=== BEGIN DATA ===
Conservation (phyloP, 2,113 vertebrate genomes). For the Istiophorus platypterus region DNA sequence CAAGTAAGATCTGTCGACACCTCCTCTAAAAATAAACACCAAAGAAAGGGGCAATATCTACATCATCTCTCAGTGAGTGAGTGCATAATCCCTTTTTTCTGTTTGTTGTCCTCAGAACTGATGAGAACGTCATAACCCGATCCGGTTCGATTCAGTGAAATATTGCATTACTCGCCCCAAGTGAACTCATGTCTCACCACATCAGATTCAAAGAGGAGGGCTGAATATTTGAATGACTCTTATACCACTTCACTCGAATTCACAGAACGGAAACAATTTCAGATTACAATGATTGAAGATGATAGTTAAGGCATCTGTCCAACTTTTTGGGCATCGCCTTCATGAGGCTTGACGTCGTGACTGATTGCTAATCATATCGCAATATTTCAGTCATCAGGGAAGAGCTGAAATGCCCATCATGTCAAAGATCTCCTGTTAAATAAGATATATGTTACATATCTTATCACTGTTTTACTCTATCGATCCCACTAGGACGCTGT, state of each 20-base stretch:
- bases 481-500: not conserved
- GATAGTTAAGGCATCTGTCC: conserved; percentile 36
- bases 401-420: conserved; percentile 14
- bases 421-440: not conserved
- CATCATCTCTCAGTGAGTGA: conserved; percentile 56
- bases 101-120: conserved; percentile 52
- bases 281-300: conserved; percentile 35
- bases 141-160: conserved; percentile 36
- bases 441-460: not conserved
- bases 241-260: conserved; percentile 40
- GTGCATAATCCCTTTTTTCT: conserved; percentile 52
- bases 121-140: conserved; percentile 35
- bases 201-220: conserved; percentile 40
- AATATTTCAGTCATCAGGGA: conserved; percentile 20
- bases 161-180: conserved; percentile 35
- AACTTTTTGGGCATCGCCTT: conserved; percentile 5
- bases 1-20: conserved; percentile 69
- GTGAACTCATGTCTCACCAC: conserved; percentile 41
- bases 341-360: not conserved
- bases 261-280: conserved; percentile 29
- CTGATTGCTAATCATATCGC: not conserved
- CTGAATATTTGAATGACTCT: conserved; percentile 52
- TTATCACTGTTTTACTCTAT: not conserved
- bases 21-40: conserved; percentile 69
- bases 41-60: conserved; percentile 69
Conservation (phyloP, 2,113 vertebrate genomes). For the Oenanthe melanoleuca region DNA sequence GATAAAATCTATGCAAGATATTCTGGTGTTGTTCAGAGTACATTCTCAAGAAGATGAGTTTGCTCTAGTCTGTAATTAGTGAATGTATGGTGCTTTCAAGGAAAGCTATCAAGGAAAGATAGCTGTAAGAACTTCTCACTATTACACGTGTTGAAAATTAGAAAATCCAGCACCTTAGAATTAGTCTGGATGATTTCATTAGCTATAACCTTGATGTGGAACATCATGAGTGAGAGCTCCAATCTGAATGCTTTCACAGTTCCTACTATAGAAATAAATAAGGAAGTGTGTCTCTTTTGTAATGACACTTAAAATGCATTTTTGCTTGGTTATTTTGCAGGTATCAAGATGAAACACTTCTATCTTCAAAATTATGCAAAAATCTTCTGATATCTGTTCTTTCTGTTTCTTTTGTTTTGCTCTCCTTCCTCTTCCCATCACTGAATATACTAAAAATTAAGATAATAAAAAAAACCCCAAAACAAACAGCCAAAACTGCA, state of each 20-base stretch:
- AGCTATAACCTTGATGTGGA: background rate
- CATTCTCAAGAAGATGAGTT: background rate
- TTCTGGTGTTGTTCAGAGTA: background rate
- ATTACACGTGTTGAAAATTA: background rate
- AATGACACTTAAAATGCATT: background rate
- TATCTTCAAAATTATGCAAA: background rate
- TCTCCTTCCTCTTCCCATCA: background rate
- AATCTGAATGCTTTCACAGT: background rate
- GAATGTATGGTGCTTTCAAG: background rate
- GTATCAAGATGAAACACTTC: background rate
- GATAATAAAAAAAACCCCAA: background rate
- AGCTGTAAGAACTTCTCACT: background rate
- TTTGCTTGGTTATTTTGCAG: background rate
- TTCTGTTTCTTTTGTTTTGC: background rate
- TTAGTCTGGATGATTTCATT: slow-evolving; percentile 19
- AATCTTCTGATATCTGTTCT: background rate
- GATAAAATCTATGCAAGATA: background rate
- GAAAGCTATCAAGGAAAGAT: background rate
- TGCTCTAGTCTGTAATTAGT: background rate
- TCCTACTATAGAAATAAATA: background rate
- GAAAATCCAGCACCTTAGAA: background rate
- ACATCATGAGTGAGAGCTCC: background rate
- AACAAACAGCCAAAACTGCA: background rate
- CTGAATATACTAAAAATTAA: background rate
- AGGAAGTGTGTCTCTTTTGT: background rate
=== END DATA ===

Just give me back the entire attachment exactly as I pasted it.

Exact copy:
Conservation (phyloP, 2,113 vertebrate genomes). For the Istiophorus platypterus region DNA sequence CAAGTAAGATCTGTCGACACCTCCTCTAAAAATAAACACCAAAGAAAGGGGCAATATCTACATCATCTCTCAGTGAGTGAGTGCATAATCCCTTTTTTCTGTTTGTTGTCCTCAGAACTGATGAGAACGTCATAACCCGATCCGGTTCGATTCAGTGAAATATTGCATTACTCGCCCCAAGTGAACTCATGTCTCACCACATCAGATTCAAAGAGGAGGGCTGAATATTTGAATGACTCTTATACCACTTCACTCGAATTCACAGAACGGAAACAATTTCAGATTACAATGATTGAAGATGATAGTTAAGGCATCTGTCCAACTTTTTGGGCATCGCCTTCATGAGGCTTGACGTCGTGACTGATTGCTAATCATATCGCAATATTTCAGTCATCAGGGAAGAGCTGAAATGCCCATCATGTCAAAGATCTCCTGTTAAATAAGATATATGTTACATATCTTATCACTGTTTTACTCTATCGATCCCACTAGGACGCTGT, state of each 20-base stretch:
- bases 481-500: not conserved
- GATAGTTAAGGCATCTGTCC: conserved; percentile 36
- bases 401-420: conserved; percentile 14
- bases 421-440: not conserved
- CATCATCTCTCAGTGAGTGA: conserved; percentile 56
- bases 101-120: conserved; percentile 52
- bases 281-300: conserved; percentile 35
- bases 141-160: conserved; percentile 36
- bases 441-460: not conserved
- bases 241-260: conserved; percentile 40
- GTGCATAATCCCTTTTTTCT: conserved; percentile 52
- bases 121-140: conserved; percentile 35
- bases 201-220: conserved; percentile 40
- AATATTTCAGTCATCAGGGA: conserved; percentile 20
- bases 161-180: conserved; percentile 35
- AACTTTTTGGGCATCGCCTT: conserved; percentile 5
- bases 1-20: conserved; percentile 69
- GTGAACTCATGTCTCACCAC: conserved; percentile 41
- bases 341-360: not conserved
- bases 261-280: conserved; percentile 29
- CTGATTGCTAATCATATCGC: not conserved
- CTGAATATTTGAATGACTCT: conserved; percentile 52
- TTATCACTGTTTTACTCTAT: not conserved
- bases 21-40: conserved; percentile 69
- bases 41-60: conserved; percentile 69
Conservation (phyloP, 2,113 vertebrate genomes). For the Oenanthe melanoleuca region DNA sequence GATAAAATCTATGCAAGATATTCTGGTGTTGTTCAGAGTACATTCTCAAGAAGATGAGTTTGCTCTAGTCTGTAATTAGTGAATGTATGGTGCTTTCAAGGAAAGCTATCAAGGAAAGATAGCTGTAAGAACTTCTCACTATTACACGTGTTGAAAATTAGAAAATCCAGCACCTTAGAATTAGTCTGGATGATTTCATTAGCTATAACCTTGATGTGGAACATCATGAGTGAGAGCTCCAATCTGAATGCTTTCACAGTTCCTACTATAGAAATAAATAAGGAAGTGTGTCTCTTTTGTAATGACACTTAAAATGCATTTTTGCTTGGTTATTTTGCAGGTATCAAGATGAAACACTTCTATCTTCAAAATTATGCAAAAATCTTCTGATATCTGTTCTTTCTGTTTCTTTTGTTTTGCTCTCCTTCCTCTTCCCATCACTGAATATACTAAAAATTAAGATAATAAAAAAAACCCCAAAACAAACAGCCAAAACTGCA, state of each 20-base stretch:
- AGCTATAACCTTGATGTGGA: background rate
- CATTCTCAAGAAGATGAGTT: background rate
- TTCTGGTGTTGTTCAGAGTA: background rate
- ATTACACGTGTTGAAAATTA: background rate
- AATGACACTTAAAATGCATT: background rate
- TATCTTCAAAATTATGCAAA: background rate
- TCTCCTTCCTCTTCCCATCA: background rate
- AATCTGAATGCTTTCACAGT: background rate
- GAATGTATGGTGCTTTCAAG: background rate
- GTATCAAGATGAAACACTTC: background rate
- GATAATAAAAAAAACCCCAA: background rate
- AGCTGTAAGAACTTCTCACT: background rate
- TTTGCTTGGTTATTTTGCAG: background rate
- TTCTGTTTCTTTTGTTTTGC: background rate
- TTAGTCTGGATGATTTCATT: slow-evolving; percentile 19
- AATCTTCTGATATCTGTTCT: background rate
- GATAAAATCTATGCAAGATA: background rate
- GAAAGCTATCAAGGAAAGAT: background rate
- TGCTCTAGTCTGTAATTAGT: background rate
- TCCTACTATAGAAATAAATA: background rate
- GAAAATCCAGCACCTTAGAA: background rate
- ACATCATGAGTGAGAGCTCC: background rate
- AACAAACAGCCAAAACTGCA: background rate
- CTGAATATACTAAAAATTAA: background rate
- AGGAAGTGTGTCTCTTTTGT: background rate